Pymalloc, a specialized object allocator written by Vladimir Marangozov, was a feature added to Python 2.1. Pymalloc is intended to be faster than the system malloc() and to have less memory overhead for allocation patterns typical of Python programs. The allocator uses C's malloc() function to get large pools of memory and then fulfills smaller memory requests from these pools.
In 2.1 and 2.2, pymalloc was an experimental feature and wasn't enabled by default; you had to explicitly enable it when compiling Python by providing the --with-pymalloc option to the configure script. In 2.3, pymalloc has had further enhancements and is now enabled by default; you'll have to supply --without-pymalloc to disable it.
This change is transparent to code written in Python; however, pymalloc may expose bugs in C extensions. Authors of C extension modules should test their code with pymalloc enabled, because some incorrect code may cause core dumps at runtime.
There's one particularly common error that causes problems. There are a number of memory allocation functions in Python's C API that have previously just been aliases for the C library's malloc() and free(), meaning that if you accidentally called mismatched functions the error wouldn't be noticeable. When the object allocator is enabled, these functions aren't aliases of malloc() and free() any more, and calling the wrong function to free memory may get you a core dump. For example, if memory was allocated using PyObject_Malloc(), it has to be freed using PyObject_Free(), not free(). A few modules included with Python fell afoul of this and had to be fixed; doubtless there are more third-party modules that will have the same problem.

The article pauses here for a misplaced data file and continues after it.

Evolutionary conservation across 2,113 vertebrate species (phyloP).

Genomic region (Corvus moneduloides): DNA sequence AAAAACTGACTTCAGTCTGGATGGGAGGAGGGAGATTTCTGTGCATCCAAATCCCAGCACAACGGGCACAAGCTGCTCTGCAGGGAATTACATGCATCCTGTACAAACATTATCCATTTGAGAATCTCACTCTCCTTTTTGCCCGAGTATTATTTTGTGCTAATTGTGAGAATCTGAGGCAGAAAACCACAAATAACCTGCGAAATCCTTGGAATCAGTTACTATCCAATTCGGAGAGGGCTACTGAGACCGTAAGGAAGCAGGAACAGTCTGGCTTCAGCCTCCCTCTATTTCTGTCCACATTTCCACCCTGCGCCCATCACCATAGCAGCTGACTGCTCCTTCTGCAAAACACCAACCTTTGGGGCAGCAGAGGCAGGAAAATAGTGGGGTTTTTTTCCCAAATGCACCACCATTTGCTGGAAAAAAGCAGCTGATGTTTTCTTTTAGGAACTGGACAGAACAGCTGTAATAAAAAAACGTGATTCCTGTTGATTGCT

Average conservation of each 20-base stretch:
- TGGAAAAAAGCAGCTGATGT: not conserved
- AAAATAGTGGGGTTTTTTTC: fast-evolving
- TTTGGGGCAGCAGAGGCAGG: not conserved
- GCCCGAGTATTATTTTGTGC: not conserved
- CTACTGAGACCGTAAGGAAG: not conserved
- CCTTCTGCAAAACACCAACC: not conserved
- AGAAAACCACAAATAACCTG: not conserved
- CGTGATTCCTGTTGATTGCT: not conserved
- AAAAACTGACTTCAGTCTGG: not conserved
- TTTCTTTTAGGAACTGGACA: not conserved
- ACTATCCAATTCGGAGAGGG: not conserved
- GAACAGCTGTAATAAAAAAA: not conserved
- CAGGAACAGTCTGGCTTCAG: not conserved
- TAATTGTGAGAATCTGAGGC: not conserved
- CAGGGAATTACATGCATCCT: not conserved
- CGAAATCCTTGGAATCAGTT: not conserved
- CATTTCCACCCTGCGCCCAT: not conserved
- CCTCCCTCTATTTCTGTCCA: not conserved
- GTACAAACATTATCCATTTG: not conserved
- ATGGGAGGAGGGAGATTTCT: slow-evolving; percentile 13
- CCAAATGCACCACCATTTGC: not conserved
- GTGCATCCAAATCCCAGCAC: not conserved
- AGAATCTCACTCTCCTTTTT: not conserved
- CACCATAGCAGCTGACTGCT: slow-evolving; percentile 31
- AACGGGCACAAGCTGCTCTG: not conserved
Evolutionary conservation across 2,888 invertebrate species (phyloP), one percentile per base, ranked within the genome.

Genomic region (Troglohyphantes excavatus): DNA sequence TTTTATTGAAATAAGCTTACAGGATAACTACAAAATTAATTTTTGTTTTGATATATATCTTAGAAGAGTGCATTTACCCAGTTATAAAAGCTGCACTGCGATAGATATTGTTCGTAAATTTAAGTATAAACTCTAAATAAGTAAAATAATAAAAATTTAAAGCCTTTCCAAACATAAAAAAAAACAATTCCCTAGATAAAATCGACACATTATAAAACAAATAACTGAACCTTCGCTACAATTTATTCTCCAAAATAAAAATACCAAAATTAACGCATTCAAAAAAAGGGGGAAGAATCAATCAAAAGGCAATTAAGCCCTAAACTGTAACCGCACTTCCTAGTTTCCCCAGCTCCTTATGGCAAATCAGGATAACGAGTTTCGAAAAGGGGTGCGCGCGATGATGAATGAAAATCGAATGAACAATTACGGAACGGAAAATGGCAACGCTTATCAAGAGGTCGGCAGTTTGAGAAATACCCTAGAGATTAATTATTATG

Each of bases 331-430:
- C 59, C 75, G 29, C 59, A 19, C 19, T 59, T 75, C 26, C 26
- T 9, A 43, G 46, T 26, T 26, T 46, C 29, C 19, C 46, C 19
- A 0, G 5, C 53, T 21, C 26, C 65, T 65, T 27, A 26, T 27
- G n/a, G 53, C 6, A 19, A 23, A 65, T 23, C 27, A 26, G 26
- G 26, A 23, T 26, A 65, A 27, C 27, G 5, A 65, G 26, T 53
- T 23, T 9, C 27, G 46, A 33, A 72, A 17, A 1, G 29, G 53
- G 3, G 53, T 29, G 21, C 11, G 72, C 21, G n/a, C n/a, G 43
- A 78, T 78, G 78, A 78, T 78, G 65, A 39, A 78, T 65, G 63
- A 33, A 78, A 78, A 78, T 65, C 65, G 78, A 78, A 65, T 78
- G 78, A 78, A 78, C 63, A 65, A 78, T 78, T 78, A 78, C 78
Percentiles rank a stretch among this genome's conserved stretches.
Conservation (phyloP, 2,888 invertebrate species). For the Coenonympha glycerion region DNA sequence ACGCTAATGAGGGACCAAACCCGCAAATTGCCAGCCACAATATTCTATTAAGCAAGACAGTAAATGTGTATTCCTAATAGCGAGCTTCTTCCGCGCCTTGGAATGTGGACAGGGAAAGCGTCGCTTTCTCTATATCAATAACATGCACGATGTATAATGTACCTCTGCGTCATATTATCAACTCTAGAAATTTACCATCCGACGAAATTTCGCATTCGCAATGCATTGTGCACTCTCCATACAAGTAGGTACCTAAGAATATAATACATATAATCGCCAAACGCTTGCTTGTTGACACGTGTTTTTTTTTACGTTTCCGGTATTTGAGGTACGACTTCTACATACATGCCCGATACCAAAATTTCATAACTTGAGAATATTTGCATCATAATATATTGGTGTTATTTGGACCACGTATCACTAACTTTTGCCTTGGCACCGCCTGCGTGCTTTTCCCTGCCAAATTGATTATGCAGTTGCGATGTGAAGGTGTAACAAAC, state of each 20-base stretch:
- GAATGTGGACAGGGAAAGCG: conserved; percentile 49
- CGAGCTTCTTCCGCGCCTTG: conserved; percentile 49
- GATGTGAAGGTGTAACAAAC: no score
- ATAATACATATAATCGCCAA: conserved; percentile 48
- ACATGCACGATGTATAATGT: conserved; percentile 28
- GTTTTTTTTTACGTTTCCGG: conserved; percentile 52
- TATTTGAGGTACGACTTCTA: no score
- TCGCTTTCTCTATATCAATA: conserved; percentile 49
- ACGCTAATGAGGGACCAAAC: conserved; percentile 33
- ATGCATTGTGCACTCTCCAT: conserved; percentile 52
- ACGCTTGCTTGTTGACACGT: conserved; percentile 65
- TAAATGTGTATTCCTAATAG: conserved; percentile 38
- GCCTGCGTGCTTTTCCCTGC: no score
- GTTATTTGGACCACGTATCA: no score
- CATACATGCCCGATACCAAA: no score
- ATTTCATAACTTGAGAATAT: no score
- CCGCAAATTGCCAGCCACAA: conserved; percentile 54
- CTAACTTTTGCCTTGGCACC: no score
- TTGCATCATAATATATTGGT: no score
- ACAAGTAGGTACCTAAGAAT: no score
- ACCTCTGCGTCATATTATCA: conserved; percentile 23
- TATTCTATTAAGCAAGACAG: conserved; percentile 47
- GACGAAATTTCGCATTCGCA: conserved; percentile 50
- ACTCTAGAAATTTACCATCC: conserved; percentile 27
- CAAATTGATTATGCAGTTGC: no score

As part of this change, the confusing multiple interfaces for allocating memory have been consolidated down into two API families. Memory allocated with one family must not be manipulated with functions from the other family. There is one family for allocating chunks of memory and another family of functions specifically for allocating Python objects.
Thanks to lots of work by Tim Peters, pymalloc in 2.3 also provides debugging features to catch memory overwrites and doubled frees in both extension modules and in the interpreter itself. To enable this support, compile a debugging version of the Python interpreter by running configure with --with-pydebug.
To aid extension writers, a header file Misc/pymemcompat.h is distributed with the source to Python 2.3 that allows Python extensions to use the 2.3 interfaces to memory allocation while compiling against any version of Python since 1.5.2. You would copy the file from Python's source distribution and bundle it with the source of your extension.
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